No one interviewed for this story says they don’t actually like it. Tobias Holler, who is largely responsible for bringing it to the U.S. in the first place, uses the tactful word “dated” before describing how nice the glass, the foil, the paper is — basically everything except the thing itself. And Mandy Naglich, author of the recent book “How to Taste” who’s been brewing and writing about beer for years, says it looks like something you might design if you knew absolutely nothing about design. Like “you tried to make an invitation on your computer or in Microsoft Word or something,” she says. “Or a bad billboard.”

The thing they’re talking about is the label design for German brewery Rothaus. For decades now, the artwork affixed to every bottle in every style they brew has been a bold, modernist island in a sea of bucolic realism.

Most beers from that part of the world feature coats of arms or charming Bavarian architecture in a distinctive style that’s almost become visual shorthand for “this is from Germany.” Rothaus, on the other hand, sports a brazenly minimalist assemblage of sharply angled, brightly colored shapes. They come together to form a woman in a pink tunic standing next to some pinecones, holding two beers, and positively beaming at the viewer. Her fans — and there are plenty — have named her “Biergit Kraft,” a local play on words that translates to “beer gives you power.” For the first 16 years of her life, she shared the pastoral aesthetic of her fellow German brews. Then in 1972, the team at Rothaus decided to give her a cubist makeover, and aside from slight alterations to the tint here and there, they haven’t changed a single thing since.

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Holler, who co-owns Brooklyn’s Black Forest along with his wife Ayana, was the first proprietor in America to serve Rothaus. His connection to the beer is fitting since both the Hollers and the brewery are native to the Baden-Württemberg area of Germany. The importance of Rothaus and its omnipresent mascot to the region is obvious from even a casual glance at the bar’s look and vibe — its logo is even based on Holler herself, mixed with Biergit.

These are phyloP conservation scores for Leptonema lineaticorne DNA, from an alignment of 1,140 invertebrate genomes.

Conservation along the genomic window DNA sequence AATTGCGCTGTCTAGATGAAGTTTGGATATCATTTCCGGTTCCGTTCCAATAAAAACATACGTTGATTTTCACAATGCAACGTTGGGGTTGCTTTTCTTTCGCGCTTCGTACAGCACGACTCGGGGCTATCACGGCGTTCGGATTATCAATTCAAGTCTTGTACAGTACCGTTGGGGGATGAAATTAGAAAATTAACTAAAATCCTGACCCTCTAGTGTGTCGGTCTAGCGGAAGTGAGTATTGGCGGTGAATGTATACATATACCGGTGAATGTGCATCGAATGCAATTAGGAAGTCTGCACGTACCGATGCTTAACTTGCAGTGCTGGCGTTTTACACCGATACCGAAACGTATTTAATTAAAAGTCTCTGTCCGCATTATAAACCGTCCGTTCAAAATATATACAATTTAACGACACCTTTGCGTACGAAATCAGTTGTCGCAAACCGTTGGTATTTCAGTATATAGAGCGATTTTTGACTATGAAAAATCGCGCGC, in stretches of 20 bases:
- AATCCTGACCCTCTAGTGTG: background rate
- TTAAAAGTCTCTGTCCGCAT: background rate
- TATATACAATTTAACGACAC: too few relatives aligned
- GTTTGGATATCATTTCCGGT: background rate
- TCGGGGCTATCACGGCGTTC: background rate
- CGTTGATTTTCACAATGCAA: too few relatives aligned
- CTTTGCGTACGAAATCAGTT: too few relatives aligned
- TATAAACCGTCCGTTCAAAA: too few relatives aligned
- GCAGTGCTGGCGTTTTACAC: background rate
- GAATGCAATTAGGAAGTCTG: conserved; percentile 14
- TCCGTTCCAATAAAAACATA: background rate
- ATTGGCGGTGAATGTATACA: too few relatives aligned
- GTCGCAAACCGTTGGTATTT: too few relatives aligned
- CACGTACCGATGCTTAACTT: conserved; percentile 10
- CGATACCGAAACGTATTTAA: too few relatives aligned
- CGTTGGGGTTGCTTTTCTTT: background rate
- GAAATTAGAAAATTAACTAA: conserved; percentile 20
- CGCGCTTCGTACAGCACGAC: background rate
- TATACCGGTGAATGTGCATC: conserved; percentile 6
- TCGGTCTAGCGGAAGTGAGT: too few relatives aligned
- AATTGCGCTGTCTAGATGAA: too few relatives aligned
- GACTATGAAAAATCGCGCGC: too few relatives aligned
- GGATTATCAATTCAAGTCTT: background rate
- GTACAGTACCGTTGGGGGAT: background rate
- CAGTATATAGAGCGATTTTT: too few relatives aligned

“I think in the ’70s, this was actually a pretty progressive beer label,” Holler says when asked for his thoughts on the design and why it’s stuck around so long. He feels that the label helped Rothaus stand out a half century ago, “and then they never changed it.”

In 1972, Rothaus updated the imagery for their pilsner, and they haven't changed a single thing since.
Credit: Brauerei Rothaus on Instagram

That first and only change came when the shop that printed the labels for Rothaus was running low and needed to make more. Rothaus planned to use that as an opportunity to refresh the look of its Tannenzäpfle Pils and the blonde who adorned the label. But the higher-ups at the brewery hadn’t found any designs they liked yet. The shopkeeper put them in touch with a local graphic designer named Roland Jenne, who at the time was living paycheck to paycheck, which makes what he did next a pretty bold move: He said he’d take a stab at designing a new label — and he had notes on the last one.

“The various labels they had, the coat of arms, antlers, and whatever else, I found that to be wrong for the product,” Jenne says in a video on Rothaus’s website that a friend was kind enough to translate. According to Jenne, he wanted something that would work in black and white as well as color, that centered around the pre-existing avatar of a woman in traditional Black Forest garb, and most of all, was distinctive.